He used the story of the Rich Young Man as the setting to juxtapose two different versions of morality, more than that, two different versions of Christ.
The first version of Christ, the commentator proposes sarcastically, says to the young man, “Hey dude, it is okay. Don’t worry. Chill. Just do the best you can in the complex circumstances of your life, give to God what you most generously can at the present moment within the confines of those circumstances, and God will accept it. And you can have a certain peaceful conscience about it all.” This is a “you do you” Jesus who does not make any real demands on the lives of his followers.
The second version of Christ—which the author proposes is the true version—just bluntly tells the young man that his wealth is a problem and then shakes the dust from his feet when the young man walks away sad. This is a “facts don’t care about your feelings” Jesus who makes high demands and allows us to walk away if we think it’s too difficult.
I would like to propose that both of these pictures of Christ are more caricatures distorted by modern man’s weaknesses than they are the real portraits of Christ.
In Mark’s recounting of this story, before Jesus tells the young man to sell his possessions, he looks at the man and loves him (Mark 10:21). This is not a tough love Jesus, this is Mercy Incarnate.
Further, as a mentor and catechist recently pointed out to me, some traditions in the Church propose that the mysterious young man who followed Jesus after he was arrested in the garden wearing nothing but a linen cloth (see Mark 14:51-52) is in fact the rich young man. Between the day he left Christ sad because of his own weakness and attachments and the day of the Lord’s agony in the garden, the young man had indeed sold everything and followed Jesus.
Christ didn’t let this man walk away, he was just patient with him. And patience should not be mistaken for leniency or complacency.
The call to go to the heights of heroic sanctity AND the recognition that holiness is a process of growth that happens in time and can be marked by times of weakness are not competing ideas. They can both be true.
The author of the original article believes that recent talk of accompaniment and discernment is merely a “word salad of meaningless buzzwords” masking the belief that “holiness is not for ordinary people.” Perhaps some theologians or pastors are misusing that vocabulary. But that’s no reason to throw the baby out with the bathwater and prop up a caricature of tough love Jesus.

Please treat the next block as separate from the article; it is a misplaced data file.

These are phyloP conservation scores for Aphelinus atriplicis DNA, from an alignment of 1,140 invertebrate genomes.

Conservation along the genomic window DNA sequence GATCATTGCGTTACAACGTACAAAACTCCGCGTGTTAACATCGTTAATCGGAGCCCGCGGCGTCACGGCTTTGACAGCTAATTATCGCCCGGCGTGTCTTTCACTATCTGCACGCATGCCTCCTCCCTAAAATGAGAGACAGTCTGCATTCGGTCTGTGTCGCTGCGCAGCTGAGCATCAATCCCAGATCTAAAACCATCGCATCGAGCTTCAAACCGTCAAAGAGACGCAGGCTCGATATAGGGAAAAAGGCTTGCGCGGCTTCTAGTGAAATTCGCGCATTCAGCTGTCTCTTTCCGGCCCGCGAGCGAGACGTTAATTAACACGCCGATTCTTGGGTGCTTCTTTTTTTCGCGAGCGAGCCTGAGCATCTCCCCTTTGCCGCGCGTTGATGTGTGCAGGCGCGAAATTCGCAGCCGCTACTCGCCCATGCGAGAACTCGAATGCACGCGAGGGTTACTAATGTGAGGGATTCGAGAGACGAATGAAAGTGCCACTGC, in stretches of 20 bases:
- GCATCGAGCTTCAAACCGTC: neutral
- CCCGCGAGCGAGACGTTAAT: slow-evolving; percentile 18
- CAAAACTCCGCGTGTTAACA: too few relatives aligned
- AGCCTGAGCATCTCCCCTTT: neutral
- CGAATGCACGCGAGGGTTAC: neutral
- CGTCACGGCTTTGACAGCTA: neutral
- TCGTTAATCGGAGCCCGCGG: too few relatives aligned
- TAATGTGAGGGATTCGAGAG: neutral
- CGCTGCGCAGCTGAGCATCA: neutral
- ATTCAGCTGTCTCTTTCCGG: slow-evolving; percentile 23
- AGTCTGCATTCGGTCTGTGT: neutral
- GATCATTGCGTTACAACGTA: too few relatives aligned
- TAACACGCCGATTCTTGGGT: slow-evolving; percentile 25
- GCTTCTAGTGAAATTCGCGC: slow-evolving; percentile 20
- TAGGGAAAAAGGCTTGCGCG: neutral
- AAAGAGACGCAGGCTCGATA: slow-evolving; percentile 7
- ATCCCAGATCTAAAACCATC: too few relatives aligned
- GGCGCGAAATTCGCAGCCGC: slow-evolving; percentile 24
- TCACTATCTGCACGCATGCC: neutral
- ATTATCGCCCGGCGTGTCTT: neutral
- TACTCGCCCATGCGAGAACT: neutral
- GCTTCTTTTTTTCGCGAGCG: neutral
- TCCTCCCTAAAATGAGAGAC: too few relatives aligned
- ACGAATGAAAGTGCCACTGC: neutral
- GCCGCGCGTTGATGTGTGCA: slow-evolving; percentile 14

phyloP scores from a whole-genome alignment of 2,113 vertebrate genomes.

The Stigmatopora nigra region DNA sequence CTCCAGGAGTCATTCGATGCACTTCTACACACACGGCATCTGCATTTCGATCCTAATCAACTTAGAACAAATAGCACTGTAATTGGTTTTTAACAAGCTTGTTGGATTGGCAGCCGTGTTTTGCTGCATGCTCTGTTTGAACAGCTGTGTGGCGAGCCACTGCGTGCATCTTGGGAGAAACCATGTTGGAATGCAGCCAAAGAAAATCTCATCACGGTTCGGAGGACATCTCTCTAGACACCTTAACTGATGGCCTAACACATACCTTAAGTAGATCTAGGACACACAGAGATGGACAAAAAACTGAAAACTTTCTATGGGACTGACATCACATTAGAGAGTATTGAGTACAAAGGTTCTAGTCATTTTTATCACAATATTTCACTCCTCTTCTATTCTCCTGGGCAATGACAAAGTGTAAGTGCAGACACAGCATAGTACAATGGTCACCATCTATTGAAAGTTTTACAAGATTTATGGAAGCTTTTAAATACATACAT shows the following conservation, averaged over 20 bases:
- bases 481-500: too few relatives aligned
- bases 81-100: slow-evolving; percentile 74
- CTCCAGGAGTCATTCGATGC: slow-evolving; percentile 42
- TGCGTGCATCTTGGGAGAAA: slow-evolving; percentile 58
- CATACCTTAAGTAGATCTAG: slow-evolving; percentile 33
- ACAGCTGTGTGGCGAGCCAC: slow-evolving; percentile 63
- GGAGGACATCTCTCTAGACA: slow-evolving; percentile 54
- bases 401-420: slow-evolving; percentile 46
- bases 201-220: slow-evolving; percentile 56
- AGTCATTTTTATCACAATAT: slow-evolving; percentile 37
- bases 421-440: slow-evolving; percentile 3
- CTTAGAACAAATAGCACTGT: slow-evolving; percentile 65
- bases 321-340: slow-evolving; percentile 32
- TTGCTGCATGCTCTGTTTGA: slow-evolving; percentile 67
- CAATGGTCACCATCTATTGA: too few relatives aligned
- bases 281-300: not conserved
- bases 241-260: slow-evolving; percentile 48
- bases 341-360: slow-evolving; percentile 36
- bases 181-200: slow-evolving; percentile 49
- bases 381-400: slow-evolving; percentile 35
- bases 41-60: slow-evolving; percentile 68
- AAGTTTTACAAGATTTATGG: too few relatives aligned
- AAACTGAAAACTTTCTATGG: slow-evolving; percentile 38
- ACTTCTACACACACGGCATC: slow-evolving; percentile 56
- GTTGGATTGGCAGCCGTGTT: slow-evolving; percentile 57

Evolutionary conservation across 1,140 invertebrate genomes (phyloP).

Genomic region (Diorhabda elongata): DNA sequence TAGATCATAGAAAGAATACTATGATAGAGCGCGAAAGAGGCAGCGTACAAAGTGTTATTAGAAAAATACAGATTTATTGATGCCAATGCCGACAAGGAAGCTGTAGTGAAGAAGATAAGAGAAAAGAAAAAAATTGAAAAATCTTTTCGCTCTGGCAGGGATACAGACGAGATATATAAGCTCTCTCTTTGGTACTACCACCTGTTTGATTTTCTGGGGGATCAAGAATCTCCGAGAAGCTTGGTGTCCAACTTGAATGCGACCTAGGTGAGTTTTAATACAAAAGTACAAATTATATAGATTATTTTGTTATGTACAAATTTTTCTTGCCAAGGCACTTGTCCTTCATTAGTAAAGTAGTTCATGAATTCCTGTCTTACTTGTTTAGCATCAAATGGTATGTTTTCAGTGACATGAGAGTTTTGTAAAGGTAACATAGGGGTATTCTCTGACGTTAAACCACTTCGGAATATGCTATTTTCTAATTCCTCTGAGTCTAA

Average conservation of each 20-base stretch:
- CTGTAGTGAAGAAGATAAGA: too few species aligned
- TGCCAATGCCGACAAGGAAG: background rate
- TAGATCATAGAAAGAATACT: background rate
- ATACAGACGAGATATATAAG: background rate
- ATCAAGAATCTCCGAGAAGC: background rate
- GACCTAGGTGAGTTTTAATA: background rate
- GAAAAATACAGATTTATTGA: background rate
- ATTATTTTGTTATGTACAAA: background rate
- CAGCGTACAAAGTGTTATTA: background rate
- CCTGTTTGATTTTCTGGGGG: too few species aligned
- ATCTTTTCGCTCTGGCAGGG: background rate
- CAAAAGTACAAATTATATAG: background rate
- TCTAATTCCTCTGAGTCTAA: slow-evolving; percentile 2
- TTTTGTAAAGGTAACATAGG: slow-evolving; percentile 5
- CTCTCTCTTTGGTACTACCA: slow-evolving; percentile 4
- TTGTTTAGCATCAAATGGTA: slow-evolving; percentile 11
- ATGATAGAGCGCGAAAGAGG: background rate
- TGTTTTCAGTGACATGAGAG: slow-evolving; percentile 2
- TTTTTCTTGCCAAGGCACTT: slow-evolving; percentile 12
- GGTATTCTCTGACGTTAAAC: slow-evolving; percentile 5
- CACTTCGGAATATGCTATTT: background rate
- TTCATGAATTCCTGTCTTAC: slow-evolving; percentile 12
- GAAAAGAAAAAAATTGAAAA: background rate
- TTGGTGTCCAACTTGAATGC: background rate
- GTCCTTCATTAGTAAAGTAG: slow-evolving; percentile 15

In 2018, during a talk at the World Meeting of Families in Ireland, Bishop Barron clarified what he saw as the mission of Pope Francis by comparing his teaching with what he saw in the seminarians he helped while he was rector at Mundelein Seminary. Barron said:
“The shadow side of the John Paul II generation of seminarians was they often got deeply frustrated when they fell short of the ideal. You know because he [John Paul II] was such a heroic figure (indeed he was) and held out such a heroic ideal (indeed he did), and they properly were called to follow it. But then what do you do when you fail? I think they struggled with that. And I read Francis as being sensitive to that fact, that part of our pastoral experience. What do we do when people fail? And he prefers the path of mercy and reinstatement to the path of exclusion. And I think that strikes me as right.”
I believe Bishop Barron is correct here. And I would add patience and accompaniment to mercy and reinstatement.
God is not unconcerned or lenient with our behavior, but neither does he simply lay down the gauntlet and let us walk away from him if we’re not man enough to take up our cross at that very moment. In fact, God told us that he is a shepherd who chases each and every one of us down and does not stop until he finds us (Luke 15:4).
As the Holy Father teaches:
“We can wonder if God is demanding too much of us, asking for a decision which we are not yet prepared to make. This leads many people to stop taking pleasure in the encounter with God’s word; but this would mean forgetting that no one is more patient than God our Father, that no one is more understanding and willing to wait. He always invites us to take a step forward, but does not demand a full response if we are not yet ready. He simply asks that we sincerely look at our life and present ourselves honestly before him, and that we be willing to continue to grow, asking from him what we ourselves cannot as yet achieve (Evangelii Gaudium 153).
Paul Fahey lives in Michigan with his wife and four kids. For the past almost eight years, he has worked as a professional catechist. He has an undergraduate degree in Theology and is currently working toward a Masters Degree in Pastoral Counseling. He is a retreat leader, catechist formator, writer, and a co-founder of Where Peter Is. His long-term goal is to provide pastoral counseling for Catholics who have been spiritually abused, counseling for Catholic ministers, and counseling education so that ministers are more equipped to help others in their ministry.